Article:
Don’t let media spray paint your mind


Graffiti is costly annoyance for property owners and a mild aggravation for passersby. When we walk through a neighborhood that has been heavily “tagged” it suggests vandals have the run of the place. It creates a sense of disorder and projects a vague, low-level threat.


Mass media news coverage of events like last week’s Virginia Tech massacre strikes me as virtual vandalism. Strong words and images of dubious utility are splayed over every ear and eyeball within reach — and in our constantly-connected society, that’s a hecka lot of sensory input.


I don’t care to discuss why mass media go into feeding frenzy on such stories. It would be a long and inconclusive debate and, in any event, media have the constitutional right to go overboard in this regard. But I do have some control over my reaction to such coverage which I exercise by filtering my awareness to a bare minimum. I know more or less what occurred. Knowing more strikes me as useless. There may be some public benefit to a discussion about gun control but is this the “smoking gun” that settles that debate? I doubt it.


Mostly I look upon this as a sad instance of individual human weakness, a morbid lens into a twisted soul. Perhaps you viewed the video that sad young man made in preparation for his carnage. I have not seen it. Nor will I. It strikes me as no more revealing than the messages “taggers” spray on walls. They also say something about their authors to the effect of: “We rule these streets.” Graffiti is an incoherent signals that is barely more communicative than an animal marking its territory. I would no more dwell on such images than I would get down on all fours and sniff a fire hydrant.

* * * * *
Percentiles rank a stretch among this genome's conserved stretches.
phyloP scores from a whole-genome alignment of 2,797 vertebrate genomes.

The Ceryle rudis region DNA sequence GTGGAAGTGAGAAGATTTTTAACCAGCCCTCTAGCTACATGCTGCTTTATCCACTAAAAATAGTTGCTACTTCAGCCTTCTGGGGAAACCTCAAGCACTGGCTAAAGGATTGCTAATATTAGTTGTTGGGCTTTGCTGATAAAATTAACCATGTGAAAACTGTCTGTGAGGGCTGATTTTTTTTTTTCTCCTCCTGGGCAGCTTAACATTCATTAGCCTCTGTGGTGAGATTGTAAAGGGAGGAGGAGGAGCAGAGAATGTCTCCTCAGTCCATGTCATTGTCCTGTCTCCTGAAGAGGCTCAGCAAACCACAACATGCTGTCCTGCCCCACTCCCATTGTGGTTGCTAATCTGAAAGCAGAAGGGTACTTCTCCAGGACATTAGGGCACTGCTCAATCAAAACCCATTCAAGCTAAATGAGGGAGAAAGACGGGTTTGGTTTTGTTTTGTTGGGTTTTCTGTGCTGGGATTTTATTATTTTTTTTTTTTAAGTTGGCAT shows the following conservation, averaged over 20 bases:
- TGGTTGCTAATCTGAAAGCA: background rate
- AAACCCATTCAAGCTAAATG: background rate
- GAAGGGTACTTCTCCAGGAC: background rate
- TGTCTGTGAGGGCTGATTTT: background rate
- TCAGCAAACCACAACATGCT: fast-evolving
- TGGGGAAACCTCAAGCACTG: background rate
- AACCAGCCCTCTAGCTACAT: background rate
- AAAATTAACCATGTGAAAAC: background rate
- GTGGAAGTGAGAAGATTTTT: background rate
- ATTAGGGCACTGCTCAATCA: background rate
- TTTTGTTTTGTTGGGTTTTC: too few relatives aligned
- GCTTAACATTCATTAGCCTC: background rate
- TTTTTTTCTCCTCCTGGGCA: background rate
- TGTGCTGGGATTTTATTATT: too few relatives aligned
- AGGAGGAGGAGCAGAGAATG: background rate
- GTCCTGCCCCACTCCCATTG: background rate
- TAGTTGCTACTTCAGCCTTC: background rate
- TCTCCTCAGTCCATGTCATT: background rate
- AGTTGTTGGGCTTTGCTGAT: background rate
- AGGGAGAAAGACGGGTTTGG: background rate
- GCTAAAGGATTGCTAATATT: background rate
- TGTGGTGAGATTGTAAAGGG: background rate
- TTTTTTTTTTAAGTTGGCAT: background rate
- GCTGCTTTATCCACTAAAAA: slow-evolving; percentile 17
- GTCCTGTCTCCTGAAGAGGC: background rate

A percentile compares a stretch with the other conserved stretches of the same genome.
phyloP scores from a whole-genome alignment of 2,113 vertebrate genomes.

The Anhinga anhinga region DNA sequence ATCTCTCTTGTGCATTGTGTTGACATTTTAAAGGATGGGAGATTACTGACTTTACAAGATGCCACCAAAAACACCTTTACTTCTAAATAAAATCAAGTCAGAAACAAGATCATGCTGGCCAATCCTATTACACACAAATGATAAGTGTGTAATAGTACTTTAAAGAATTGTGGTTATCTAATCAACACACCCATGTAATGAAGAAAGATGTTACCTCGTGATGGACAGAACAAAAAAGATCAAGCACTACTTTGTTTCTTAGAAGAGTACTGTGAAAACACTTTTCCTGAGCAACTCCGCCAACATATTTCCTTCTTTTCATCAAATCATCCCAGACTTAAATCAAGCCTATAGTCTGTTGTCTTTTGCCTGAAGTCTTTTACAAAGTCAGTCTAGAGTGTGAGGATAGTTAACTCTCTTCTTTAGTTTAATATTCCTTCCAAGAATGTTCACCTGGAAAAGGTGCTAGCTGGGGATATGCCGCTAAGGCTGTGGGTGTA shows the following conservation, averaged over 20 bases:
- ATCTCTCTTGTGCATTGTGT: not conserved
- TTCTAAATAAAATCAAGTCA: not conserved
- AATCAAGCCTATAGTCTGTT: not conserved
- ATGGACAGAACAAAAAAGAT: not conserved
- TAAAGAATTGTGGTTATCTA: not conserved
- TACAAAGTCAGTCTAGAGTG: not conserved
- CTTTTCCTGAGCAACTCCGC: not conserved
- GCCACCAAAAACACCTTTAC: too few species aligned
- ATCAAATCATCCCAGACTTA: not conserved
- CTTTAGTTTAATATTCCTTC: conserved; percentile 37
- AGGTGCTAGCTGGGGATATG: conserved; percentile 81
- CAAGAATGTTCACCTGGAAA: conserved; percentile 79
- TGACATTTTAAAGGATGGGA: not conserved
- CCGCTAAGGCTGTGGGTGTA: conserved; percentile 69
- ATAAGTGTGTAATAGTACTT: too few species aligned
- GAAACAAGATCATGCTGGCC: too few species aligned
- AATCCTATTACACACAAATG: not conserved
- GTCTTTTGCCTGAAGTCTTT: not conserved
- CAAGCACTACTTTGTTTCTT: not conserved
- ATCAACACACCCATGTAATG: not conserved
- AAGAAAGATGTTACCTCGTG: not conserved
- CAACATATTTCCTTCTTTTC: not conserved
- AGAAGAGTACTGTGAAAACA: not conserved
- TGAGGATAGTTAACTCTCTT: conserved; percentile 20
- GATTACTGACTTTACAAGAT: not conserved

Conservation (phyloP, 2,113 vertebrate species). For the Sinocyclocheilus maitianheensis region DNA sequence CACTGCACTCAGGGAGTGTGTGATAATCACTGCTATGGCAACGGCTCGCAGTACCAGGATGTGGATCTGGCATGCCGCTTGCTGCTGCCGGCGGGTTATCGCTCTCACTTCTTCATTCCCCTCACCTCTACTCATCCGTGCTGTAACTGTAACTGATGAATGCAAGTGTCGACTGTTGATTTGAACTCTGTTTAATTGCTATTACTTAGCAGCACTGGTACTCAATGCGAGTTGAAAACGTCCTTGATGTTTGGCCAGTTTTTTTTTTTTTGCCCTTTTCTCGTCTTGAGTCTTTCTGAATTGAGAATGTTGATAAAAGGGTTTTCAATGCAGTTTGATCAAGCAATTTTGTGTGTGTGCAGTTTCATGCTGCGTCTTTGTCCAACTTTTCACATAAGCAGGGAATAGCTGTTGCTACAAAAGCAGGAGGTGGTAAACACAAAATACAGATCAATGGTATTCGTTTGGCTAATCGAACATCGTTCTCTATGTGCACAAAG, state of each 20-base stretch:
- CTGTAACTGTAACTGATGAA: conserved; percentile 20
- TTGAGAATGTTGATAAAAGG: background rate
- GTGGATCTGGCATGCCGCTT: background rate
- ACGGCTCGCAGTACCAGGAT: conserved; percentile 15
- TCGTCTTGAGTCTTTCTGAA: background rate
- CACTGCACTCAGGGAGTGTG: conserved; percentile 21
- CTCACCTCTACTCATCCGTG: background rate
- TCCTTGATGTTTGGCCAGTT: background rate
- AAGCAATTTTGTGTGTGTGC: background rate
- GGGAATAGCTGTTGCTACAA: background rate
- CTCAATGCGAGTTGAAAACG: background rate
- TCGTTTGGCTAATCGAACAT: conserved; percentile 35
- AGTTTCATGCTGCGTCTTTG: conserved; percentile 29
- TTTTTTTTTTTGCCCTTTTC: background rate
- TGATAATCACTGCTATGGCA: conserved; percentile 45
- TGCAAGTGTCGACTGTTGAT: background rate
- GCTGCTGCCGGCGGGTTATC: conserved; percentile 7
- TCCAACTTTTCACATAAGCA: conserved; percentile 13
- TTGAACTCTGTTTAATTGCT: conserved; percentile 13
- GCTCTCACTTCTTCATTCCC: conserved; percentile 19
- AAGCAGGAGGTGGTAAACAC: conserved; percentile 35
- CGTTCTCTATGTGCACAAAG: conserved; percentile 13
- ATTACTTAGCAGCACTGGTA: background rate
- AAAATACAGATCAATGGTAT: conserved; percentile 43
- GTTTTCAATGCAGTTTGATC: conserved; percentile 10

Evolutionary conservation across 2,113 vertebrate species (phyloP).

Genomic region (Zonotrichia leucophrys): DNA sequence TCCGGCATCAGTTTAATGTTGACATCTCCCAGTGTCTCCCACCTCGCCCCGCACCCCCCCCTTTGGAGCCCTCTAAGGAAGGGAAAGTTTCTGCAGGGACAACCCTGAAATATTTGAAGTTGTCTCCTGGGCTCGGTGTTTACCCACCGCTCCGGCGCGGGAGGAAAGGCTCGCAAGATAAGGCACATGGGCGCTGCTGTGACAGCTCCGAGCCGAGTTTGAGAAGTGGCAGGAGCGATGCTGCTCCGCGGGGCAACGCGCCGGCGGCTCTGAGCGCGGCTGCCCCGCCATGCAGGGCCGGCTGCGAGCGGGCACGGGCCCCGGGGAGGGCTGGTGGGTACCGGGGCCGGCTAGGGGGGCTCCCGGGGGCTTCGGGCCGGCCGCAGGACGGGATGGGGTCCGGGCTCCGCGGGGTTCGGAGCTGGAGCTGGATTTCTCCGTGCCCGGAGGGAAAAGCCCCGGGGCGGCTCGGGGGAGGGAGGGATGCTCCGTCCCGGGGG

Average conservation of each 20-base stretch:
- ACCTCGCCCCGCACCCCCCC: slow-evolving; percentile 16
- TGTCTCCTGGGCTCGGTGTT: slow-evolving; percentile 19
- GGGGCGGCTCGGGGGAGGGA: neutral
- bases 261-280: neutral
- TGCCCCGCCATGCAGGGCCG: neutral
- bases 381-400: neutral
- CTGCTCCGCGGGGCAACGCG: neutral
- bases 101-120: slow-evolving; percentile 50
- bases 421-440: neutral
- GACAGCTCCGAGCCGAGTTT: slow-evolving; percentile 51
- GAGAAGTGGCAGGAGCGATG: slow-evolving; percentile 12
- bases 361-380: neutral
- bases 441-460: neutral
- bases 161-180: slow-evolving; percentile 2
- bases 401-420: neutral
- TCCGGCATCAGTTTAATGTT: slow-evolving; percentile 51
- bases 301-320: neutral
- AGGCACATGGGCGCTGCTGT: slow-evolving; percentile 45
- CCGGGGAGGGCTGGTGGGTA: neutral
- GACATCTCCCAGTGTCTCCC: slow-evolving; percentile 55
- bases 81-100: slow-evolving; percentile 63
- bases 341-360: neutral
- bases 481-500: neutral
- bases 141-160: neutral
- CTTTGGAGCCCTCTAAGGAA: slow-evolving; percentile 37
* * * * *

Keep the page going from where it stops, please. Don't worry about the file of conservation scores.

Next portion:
So while media have the legal right to spray paint such stories onto any willing eyeball, to my mind such coverage does little more than foster a vague sense of societal apprehension.  And that is just not the neighborhood in which I choose to live.


(Image above from Pargill Investments which sells a line of wall-scrubbing equipment. EDITOR’S WARNING: not advised for use on brain tissue.)